Still, there is always a chance. Laker backup center Petur Gudmundsson, formerly of the Kansas City Sizzlers in the CBA, signed a 10-day contract in March, then played well enough to be re-signed for the remainder of the season.
But Miguel, probably like many other players of his caliber, had no intention of being sent to a minor league in the first place and still maintains that he didn’t get a legitimate chance to impress the right people at the right time.
“I never felt like I got a chance in my senior year to show what I can do at UCLA,” he said. "(NBA scouts) felt that I had to prove myself, and . . . I looked at (the CBA) as a proving ground,” he said.
He believes that he proved himself last season and that he is ready for the NBA now.
“I felt I had to show them that I could score from anywhere, and just let them know I can play,” Miguel said.
According to Miguel, the right people were pleased with his performance.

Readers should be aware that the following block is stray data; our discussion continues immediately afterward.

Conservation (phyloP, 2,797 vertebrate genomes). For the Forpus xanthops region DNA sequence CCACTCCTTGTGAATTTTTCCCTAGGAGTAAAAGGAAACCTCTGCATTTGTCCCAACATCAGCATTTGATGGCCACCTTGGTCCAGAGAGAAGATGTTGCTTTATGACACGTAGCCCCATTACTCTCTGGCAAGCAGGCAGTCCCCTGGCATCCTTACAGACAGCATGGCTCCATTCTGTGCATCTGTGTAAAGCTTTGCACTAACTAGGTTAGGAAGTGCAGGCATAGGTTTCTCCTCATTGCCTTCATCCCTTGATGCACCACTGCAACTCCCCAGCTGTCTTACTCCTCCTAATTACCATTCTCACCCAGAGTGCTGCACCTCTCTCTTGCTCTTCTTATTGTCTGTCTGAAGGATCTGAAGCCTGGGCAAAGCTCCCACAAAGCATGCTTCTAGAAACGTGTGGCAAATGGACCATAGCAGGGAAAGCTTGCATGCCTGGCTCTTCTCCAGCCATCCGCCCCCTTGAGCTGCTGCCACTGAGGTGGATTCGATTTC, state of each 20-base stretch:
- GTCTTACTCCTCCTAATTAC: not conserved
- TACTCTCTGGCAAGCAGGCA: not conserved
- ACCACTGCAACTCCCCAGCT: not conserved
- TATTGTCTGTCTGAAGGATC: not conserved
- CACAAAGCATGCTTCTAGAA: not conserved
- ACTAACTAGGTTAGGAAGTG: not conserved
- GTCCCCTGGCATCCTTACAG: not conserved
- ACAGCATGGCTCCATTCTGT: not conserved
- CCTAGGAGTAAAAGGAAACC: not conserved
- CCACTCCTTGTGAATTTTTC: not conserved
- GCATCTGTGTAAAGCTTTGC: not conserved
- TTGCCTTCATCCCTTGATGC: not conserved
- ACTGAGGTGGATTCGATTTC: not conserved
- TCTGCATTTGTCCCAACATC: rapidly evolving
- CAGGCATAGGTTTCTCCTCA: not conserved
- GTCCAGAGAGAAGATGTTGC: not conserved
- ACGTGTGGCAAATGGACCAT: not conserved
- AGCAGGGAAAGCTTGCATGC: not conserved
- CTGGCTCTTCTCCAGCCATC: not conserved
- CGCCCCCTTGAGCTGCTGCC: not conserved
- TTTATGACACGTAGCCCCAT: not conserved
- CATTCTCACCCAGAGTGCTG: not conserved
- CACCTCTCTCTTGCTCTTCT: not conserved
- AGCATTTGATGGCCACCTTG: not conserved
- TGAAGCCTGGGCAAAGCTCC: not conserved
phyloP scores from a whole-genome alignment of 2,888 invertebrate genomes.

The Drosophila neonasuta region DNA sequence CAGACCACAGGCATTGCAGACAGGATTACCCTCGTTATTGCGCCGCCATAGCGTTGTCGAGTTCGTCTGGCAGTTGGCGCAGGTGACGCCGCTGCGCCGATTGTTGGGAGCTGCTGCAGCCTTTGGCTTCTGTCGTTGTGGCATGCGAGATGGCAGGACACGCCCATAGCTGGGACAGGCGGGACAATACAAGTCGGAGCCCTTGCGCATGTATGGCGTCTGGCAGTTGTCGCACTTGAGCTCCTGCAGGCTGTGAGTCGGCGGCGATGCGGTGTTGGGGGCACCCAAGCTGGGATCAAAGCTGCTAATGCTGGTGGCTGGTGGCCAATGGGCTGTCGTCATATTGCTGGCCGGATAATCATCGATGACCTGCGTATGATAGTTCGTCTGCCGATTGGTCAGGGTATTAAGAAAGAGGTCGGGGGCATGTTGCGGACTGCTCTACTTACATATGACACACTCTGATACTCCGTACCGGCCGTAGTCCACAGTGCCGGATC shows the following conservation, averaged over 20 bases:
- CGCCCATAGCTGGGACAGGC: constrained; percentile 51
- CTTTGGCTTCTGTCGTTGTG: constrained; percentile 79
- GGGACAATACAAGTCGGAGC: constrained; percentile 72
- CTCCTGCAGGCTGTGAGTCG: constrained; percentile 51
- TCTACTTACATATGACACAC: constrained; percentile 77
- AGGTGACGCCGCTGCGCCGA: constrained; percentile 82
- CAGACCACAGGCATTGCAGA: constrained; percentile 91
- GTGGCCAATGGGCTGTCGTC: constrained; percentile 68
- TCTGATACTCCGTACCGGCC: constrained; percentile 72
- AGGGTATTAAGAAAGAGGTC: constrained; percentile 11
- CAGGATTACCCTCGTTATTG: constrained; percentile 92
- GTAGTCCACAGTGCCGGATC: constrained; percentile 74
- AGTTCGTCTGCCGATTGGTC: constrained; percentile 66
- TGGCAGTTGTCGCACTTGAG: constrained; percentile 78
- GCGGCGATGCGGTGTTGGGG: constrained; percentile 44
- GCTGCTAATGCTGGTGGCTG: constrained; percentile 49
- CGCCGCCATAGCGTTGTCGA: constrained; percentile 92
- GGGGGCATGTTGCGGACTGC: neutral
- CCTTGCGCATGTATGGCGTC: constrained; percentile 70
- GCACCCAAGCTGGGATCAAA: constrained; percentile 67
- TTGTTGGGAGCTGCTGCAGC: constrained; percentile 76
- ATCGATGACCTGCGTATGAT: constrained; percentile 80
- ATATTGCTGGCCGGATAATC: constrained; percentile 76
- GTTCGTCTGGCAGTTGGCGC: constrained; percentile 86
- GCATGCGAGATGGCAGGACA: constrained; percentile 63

"(NBA scouts) thought of me as being one of the great players in the league,” he said.
Catbird Coach Ron Ekkern apparently did, too.
“He’s a very strong player,” Ekkern said. “It may require another year, I don’t know. But I don’t think there’s any doubt that he’ll be an NBA player.”
Miguel showed steady improvement during the season, helping the Catbirds gain the championship round of the playoffs against the Tampa Bay Thrillers.
Tampa Bay won the best-of-seven series in five games, but Miguel missed the first two games--the Catbirds lost both--with a pulled hamstring, and played the final games even though he wasn’t completely healed.
Still, he finished his rookie season behind only former NBA player Paul Thompson in scoring on the Catbirds and was second to Michael Adams of Bay State in voting for Rookie of the Year. Adams has been invited to the Sacramento Kings’ training camp.
In the regular season, Miguel played all 48 games, mostly at guard but sometimes at forward. He shot 48.2% and averaged 17.5 points a game.
In the playoffs, he was even better. He shot 50.6% and averaged 21.3 points, 4.3 rebounds, 3.9 assists and 1.5 steals.
Said Ekkern: “Nigel was good when he came here but became an outstanding player in the league as the season progressed. I think he’ll definitely make it.”